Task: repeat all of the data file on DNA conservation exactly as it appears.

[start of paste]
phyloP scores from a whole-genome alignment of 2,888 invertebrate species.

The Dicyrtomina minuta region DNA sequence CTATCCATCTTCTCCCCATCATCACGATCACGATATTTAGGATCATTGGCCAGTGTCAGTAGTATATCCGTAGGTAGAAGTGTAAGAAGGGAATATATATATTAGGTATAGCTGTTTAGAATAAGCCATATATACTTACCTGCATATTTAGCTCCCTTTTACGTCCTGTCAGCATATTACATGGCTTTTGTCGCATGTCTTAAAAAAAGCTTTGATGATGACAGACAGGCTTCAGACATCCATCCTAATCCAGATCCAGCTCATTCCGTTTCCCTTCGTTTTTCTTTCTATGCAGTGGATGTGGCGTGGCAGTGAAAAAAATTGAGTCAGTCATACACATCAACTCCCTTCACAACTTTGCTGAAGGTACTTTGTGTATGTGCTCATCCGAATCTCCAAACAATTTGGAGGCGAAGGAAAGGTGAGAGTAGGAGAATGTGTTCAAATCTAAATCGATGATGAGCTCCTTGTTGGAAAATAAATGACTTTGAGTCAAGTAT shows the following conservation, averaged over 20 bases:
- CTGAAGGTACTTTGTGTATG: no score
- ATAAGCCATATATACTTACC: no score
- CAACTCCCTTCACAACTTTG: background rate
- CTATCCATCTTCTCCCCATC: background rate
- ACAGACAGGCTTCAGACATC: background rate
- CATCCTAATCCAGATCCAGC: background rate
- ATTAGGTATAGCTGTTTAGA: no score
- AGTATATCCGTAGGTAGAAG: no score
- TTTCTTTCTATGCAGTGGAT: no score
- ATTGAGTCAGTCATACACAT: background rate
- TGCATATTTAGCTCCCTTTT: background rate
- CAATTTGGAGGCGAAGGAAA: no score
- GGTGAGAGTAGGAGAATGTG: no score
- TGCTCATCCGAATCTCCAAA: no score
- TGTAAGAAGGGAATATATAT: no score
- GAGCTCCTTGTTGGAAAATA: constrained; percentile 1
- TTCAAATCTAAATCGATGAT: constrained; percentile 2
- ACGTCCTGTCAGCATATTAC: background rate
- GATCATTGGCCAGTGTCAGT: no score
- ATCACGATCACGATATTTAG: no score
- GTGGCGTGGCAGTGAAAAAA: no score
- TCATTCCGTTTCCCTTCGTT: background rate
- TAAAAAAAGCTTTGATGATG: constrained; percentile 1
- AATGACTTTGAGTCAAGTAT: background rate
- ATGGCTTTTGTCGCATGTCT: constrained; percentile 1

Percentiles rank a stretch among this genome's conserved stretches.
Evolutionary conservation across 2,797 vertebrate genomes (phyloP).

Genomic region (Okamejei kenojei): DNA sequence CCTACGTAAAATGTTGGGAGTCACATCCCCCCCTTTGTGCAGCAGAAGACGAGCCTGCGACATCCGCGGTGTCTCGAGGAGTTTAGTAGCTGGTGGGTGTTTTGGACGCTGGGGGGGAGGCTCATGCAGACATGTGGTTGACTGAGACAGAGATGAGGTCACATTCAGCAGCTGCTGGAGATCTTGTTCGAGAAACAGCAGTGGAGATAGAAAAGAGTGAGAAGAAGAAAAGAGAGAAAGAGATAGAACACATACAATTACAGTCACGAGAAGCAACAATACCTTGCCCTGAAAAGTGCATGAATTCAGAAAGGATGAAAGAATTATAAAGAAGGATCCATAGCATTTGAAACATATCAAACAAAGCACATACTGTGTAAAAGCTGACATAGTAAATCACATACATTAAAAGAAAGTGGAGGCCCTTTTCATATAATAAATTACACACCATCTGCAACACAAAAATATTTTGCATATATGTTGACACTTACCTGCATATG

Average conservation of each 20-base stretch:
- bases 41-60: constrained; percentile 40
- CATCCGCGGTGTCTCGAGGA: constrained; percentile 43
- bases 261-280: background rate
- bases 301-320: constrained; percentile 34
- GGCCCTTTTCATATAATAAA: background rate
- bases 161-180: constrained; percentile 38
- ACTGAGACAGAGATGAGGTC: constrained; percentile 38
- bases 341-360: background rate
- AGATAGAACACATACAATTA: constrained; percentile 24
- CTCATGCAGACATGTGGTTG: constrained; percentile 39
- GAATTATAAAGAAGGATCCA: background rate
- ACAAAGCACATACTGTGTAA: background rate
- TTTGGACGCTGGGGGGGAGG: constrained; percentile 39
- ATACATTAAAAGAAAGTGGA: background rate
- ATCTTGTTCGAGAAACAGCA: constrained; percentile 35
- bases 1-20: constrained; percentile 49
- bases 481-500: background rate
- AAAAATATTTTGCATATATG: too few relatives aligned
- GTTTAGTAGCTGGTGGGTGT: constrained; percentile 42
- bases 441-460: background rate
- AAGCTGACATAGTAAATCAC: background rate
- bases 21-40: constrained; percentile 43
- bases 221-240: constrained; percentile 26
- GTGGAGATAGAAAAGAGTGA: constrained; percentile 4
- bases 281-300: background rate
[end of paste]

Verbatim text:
phyloP scores from a whole-genome alignment of 2,888 invertebrate species.

The Dicyrtomina minuta region DNA sequence CTATCCATCTTCTCCCCATCATCACGATCACGATATTTAGGATCATTGGCCAGTGTCAGTAGTATATCCGTAGGTAGAAGTGTAAGAAGGGAATATATATATTAGGTATAGCTGTTTAGAATAAGCCATATATACTTACCTGCATATTTAGCTCCCTTTTACGTCCTGTCAGCATATTACATGGCTTTTGTCGCATGTCTTAAAAAAAGCTTTGATGATGACAGACAGGCTTCAGACATCCATCCTAATCCAGATCCAGCTCATTCCGTTTCCCTTCGTTTTTCTTTCTATGCAGTGGATGTGGCGTGGCAGTGAAAAAAATTGAGTCAGTCATACACATCAACTCCCTTCACAACTTTGCTGAAGGTACTTTGTGTATGTGCTCATCCGAATCTCCAAACAATTTGGAGGCGAAGGAAAGGTGAGAGTAGGAGAATGTGTTCAAATCTAAATCGATGATGAGCTCCTTGTTGGAAAATAAATGACTTTGAGTCAAGTAT shows the following conservation, averaged over 20 bases:
- CTGAAGGTACTTTGTGTATG: no score
- ATAAGCCATATATACTTACC: no score
- CAACTCCCTTCACAACTTTG: background rate
- CTATCCATCTTCTCCCCATC: background rate
- ACAGACAGGCTTCAGACATC: background rate
- CATCCTAATCCAGATCCAGC: background rate
- ATTAGGTATAGCTGTTTAGA: no score
- AGTATATCCGTAGGTAGAAG: no score
- TTTCTTTCTATGCAGTGGAT: no score
- ATTGAGTCAGTCATACACAT: background rate
- TGCATATTTAGCTCCCTTTT: background rate
- CAATTTGGAGGCGAAGGAAA: no score
- GGTGAGAGTAGGAGAATGTG: no score
- TGCTCATCCGAATCTCCAAA: no score
- TGTAAGAAGGGAATATATAT: no score
- GAGCTCCTTGTTGGAAAATA: constrained; percentile 1
- TTCAAATCTAAATCGATGAT: constrained; percentile 2
- ACGTCCTGTCAGCATATTAC: background rate
- GATCATTGGCCAGTGTCAGT: no score
- ATCACGATCACGATATTTAG: no score
- GTGGCGTGGCAGTGAAAAAA: no score
- TCATTCCGTTTCCCTTCGTT: background rate
- TAAAAAAAGCTTTGATGATG: constrained; percentile 1
- AATGACTTTGAGTCAAGTAT: background rate
- ATGGCTTTTGTCGCATGTCT: constrained; percentile 1

Percentiles rank a stretch among this genome's conserved stretches.
Evolutionary conservation across 2,797 vertebrate genomes (phyloP).

Genomic region (Okamejei kenojei): DNA sequence CCTACGTAAAATGTTGGGAGTCACATCCCCCCCTTTGTGCAGCAGAAGACGAGCCTGCGACATCCGCGGTGTCTCGAGGAGTTTAGTAGCTGGTGGGTGTTTTGGACGCTGGGGGGGAGGCTCATGCAGACATGTGGTTGACTGAGACAGAGATGAGGTCACATTCAGCAGCTGCTGGAGATCTTGTTCGAGAAACAGCAGTGGAGATAGAAAAGAGTGAGAAGAAGAAAAGAGAGAAAGAGATAGAACACATACAATTACAGTCACGAGAAGCAACAATACCTTGCCCTGAAAAGTGCATGAATTCAGAAAGGATGAAAGAATTATAAAGAAGGATCCATAGCATTTGAAACATATCAAACAAAGCACATACTGTGTAAAAGCTGACATAGTAAATCACATACATTAAAAGAAAGTGGAGGCCCTTTTCATATAATAAATTACACACCATCTGCAACACAAAAATATTTTGCATATATGTTGACACTTACCTGCATATG

Average conservation of each 20-base stretch:
- bases 41-60: constrained; percentile 40
- CATCCGCGGTGTCTCGAGGA: constrained; percentile 43
- bases 261-280: background rate
- bases 301-320: constrained; percentile 34
- GGCCCTTTTCATATAATAAA: background rate
- bases 161-180: constrained; percentile 38
- ACTGAGACAGAGATGAGGTC: constrained; percentile 38
- bases 341-360: background rate
- AGATAGAACACATACAATTA: constrained; percentile 24
- CTCATGCAGACATGTGGTTG: constrained; percentile 39
- GAATTATAAAGAAGGATCCA: background rate
- ACAAAGCACATACTGTGTAA: background rate
- TTTGGACGCTGGGGGGGAGG: constrained; percentile 39
- ATACATTAAAAGAAAGTGGA: background rate
- ATCTTGTTCGAGAAACAGCA: constrained; percentile 35
- bases 1-20: constrained; percentile 49
- bases 481-500: background rate
- AAAAATATTTTGCATATATG: too few relatives aligned
- GTTTAGTAGCTGGTGGGTGT: constrained; percentile 42
- bases 441-460: background rate
- AAGCTGACATAGTAAATCAC: background rate
- bases 21-40: constrained; percentile 43
- bases 221-240: constrained; percentile 26
- GTGGAGATAGAAAAGAGTGA: constrained; percentile 4
- bases 281-300: background rate